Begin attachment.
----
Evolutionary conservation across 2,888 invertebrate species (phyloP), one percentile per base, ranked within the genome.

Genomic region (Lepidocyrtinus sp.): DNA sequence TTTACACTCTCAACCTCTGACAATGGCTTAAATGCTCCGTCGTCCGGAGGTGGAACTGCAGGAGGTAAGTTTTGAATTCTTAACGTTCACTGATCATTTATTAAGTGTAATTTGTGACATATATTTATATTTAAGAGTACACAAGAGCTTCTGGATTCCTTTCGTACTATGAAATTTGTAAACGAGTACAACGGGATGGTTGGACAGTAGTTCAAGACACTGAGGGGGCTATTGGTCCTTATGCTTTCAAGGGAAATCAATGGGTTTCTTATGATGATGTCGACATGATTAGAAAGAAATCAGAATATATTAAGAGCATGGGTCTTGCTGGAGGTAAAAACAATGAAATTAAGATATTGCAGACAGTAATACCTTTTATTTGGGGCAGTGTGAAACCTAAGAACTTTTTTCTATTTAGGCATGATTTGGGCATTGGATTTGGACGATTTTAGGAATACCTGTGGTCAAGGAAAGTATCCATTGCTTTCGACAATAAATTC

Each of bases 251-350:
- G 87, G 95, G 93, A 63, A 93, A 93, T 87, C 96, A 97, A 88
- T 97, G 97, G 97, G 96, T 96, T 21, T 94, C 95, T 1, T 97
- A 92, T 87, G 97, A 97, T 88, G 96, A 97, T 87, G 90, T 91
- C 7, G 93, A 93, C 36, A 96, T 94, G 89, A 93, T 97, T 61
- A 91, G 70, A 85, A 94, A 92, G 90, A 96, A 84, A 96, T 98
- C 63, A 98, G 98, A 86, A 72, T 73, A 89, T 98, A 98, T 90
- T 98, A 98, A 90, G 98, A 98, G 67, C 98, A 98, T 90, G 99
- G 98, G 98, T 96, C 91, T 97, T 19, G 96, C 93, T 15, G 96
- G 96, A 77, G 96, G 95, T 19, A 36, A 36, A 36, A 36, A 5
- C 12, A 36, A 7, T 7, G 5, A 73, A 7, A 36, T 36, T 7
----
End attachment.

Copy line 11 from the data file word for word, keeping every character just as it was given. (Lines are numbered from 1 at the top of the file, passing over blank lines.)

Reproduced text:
- G 98, G 98, T 96, C 91, T 97, T 19, G 96, C 93, T 15, G 96